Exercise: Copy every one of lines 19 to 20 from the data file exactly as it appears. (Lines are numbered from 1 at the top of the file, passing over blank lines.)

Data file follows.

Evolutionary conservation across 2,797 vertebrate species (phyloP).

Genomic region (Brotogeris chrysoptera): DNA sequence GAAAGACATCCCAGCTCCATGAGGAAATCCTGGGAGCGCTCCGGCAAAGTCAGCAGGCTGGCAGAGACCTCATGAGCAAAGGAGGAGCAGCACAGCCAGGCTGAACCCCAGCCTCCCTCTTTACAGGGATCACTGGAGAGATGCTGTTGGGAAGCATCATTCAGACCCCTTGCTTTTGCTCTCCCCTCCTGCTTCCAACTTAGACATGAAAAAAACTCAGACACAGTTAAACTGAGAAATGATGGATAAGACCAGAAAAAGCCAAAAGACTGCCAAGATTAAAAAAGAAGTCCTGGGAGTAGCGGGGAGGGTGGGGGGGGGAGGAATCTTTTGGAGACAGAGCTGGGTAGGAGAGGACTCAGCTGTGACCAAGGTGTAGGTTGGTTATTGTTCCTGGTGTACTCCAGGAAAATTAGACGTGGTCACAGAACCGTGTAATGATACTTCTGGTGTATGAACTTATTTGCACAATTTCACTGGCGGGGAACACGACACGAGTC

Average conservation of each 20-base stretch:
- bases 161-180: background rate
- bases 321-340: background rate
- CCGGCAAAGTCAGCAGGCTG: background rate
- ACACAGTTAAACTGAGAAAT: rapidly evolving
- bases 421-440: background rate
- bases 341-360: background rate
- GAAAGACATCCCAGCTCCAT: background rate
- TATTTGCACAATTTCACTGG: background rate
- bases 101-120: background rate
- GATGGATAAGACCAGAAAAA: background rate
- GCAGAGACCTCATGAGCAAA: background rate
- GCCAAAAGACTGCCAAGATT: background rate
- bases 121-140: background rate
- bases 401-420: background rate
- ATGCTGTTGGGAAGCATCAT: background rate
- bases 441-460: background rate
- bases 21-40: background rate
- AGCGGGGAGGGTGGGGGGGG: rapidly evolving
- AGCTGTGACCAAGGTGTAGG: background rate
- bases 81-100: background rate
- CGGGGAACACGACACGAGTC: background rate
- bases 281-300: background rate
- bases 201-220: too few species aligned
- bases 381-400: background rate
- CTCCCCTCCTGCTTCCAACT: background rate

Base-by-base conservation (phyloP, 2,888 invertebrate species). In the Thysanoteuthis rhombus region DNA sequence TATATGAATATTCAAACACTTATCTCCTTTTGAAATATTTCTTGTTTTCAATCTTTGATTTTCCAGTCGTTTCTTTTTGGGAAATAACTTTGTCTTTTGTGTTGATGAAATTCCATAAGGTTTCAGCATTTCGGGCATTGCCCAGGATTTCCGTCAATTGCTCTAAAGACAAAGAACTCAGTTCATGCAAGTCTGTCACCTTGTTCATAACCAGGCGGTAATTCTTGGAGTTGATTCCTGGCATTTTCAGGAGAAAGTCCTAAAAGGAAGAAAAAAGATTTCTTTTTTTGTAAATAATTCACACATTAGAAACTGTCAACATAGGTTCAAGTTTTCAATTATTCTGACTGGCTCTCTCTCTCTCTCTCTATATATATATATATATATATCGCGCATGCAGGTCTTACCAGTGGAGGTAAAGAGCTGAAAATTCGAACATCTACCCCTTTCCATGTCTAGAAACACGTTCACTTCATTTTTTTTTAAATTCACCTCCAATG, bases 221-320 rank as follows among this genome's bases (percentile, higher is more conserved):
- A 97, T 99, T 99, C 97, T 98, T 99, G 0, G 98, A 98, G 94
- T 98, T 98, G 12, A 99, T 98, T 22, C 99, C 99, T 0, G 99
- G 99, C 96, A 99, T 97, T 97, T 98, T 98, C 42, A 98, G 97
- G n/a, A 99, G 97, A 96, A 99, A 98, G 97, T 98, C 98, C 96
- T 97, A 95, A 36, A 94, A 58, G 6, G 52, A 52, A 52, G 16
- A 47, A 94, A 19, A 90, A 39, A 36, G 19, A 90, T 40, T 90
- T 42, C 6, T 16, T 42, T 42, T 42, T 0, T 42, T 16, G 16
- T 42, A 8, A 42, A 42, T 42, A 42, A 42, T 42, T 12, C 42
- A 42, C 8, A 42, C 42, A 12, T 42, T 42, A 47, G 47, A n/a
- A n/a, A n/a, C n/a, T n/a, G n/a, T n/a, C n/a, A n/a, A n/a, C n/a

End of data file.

- bases 441-460: background rate
- bases 21-40: background rate